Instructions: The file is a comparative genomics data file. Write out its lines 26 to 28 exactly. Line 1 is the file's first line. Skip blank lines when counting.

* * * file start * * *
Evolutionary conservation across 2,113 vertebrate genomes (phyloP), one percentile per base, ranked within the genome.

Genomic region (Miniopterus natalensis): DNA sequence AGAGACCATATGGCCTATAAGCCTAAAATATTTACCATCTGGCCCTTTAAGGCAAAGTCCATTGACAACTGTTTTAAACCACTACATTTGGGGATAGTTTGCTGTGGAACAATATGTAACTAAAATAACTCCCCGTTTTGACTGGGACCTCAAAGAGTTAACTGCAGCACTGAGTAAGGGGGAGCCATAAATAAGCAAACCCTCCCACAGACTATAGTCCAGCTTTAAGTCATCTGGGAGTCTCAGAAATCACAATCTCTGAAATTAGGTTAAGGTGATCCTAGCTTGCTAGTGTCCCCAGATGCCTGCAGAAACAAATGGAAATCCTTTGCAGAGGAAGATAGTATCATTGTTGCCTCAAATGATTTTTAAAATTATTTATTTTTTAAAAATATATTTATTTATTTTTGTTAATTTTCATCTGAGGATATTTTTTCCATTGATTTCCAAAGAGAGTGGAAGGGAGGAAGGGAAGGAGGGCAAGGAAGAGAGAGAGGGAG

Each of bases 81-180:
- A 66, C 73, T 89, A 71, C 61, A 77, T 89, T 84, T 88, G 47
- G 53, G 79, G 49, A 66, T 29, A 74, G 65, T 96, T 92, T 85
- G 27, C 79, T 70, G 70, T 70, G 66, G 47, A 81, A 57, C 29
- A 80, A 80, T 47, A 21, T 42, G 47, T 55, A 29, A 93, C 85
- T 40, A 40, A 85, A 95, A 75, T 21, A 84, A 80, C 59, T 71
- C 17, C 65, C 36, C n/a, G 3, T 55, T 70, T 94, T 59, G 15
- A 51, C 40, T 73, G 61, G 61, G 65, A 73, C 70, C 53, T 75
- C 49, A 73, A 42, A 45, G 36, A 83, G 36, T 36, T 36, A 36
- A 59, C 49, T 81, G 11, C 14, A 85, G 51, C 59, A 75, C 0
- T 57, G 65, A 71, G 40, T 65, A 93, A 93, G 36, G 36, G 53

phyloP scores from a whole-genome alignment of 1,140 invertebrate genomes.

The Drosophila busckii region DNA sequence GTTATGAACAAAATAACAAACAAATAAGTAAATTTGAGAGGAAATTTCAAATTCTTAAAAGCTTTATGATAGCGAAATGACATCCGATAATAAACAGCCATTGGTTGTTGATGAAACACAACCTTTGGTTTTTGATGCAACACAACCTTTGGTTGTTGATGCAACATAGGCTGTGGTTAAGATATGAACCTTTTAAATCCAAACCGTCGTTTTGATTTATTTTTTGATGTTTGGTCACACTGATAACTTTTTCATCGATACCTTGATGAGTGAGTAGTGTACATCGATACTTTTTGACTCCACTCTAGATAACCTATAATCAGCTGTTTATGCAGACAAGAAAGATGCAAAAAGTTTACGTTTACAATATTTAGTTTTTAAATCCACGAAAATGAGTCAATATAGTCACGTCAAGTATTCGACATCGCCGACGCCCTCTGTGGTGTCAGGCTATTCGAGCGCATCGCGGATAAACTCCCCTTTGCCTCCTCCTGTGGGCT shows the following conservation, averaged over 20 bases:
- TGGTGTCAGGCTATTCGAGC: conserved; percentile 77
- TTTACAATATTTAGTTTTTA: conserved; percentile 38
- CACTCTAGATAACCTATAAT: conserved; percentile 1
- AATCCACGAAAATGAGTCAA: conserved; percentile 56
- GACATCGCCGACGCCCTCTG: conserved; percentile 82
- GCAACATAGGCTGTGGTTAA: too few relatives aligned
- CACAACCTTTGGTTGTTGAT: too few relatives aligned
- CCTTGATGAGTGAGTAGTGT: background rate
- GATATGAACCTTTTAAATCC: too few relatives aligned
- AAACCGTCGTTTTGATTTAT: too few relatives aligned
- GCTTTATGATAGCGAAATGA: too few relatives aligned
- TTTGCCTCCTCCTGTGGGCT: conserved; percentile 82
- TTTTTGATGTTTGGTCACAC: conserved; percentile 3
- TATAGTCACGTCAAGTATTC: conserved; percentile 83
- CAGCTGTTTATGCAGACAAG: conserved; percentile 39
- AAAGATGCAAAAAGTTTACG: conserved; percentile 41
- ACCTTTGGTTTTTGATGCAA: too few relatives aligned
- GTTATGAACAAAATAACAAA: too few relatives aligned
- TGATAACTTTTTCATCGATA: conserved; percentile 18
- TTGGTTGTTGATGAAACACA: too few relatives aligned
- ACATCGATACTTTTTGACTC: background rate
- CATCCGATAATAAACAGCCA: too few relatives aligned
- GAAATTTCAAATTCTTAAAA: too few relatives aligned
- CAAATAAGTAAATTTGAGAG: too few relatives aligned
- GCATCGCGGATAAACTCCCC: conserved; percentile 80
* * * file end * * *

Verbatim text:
- GCTTTATGATAGCGAAATGA: too few relatives aligned
- TTTGCCTCCTCCTGTGGGCT: conserved; percentile 82
- TTTTTGATGTTTGGTCACAC: conserved; percentile 3